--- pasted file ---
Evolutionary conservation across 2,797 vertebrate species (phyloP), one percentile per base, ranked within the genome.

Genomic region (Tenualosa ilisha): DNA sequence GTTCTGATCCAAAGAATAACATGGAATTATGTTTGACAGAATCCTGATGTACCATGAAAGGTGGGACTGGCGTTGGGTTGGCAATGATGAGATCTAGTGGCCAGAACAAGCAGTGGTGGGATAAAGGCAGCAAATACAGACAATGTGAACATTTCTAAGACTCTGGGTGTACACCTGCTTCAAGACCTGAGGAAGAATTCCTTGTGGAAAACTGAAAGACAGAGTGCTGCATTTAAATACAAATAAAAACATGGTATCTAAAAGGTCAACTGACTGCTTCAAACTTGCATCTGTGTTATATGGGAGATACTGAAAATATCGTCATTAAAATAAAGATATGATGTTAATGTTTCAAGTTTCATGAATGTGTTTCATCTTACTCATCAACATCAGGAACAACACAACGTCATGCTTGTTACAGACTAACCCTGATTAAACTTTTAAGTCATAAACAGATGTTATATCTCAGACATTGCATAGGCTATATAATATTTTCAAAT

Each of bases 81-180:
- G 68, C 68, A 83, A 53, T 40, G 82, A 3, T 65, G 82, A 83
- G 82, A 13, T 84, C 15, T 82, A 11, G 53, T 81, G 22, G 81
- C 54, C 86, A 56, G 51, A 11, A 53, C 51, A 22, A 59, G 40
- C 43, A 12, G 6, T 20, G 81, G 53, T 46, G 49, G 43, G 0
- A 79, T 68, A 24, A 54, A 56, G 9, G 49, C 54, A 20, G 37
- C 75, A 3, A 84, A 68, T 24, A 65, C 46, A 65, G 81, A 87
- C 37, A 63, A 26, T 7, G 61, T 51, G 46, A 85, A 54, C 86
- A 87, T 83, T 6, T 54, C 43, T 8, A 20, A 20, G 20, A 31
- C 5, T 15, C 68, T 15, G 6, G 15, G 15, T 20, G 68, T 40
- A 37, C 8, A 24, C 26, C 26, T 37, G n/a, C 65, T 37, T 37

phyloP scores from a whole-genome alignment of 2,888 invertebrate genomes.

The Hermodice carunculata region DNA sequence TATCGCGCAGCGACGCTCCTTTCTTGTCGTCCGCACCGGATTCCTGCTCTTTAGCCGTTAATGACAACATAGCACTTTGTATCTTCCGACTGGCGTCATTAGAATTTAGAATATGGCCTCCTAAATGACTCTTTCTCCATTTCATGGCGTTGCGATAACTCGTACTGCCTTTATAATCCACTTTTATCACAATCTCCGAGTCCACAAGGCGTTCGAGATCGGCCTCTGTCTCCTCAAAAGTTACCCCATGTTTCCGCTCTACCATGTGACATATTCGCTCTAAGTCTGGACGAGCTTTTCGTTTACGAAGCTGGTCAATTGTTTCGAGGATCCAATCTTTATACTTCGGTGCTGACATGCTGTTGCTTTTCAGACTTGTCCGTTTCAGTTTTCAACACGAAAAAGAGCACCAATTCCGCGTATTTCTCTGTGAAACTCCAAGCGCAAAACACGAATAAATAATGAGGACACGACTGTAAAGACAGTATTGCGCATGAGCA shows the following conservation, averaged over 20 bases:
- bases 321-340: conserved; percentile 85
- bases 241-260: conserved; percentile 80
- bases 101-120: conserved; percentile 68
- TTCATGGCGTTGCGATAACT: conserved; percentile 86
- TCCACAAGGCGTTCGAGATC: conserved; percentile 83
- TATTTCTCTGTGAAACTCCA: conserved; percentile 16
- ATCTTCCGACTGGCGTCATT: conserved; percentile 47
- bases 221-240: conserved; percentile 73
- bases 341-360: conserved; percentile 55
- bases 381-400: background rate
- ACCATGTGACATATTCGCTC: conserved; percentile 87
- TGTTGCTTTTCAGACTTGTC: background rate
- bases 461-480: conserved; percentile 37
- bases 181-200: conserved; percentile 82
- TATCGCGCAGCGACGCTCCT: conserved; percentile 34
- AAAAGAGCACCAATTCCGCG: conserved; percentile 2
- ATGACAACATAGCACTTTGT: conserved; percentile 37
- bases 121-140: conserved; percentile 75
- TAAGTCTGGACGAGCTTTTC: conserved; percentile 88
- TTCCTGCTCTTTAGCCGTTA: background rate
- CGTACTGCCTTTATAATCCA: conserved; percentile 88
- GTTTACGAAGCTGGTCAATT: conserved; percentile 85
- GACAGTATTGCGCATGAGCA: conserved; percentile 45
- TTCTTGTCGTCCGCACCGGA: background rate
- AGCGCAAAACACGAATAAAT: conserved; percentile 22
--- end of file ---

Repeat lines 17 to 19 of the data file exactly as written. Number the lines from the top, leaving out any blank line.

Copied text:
- bases 241-260: conserved; percentile 80
- bases 101-120: conserved; percentile 68
- TTCATGGCGTTGCGATAACT: conserved; percentile 86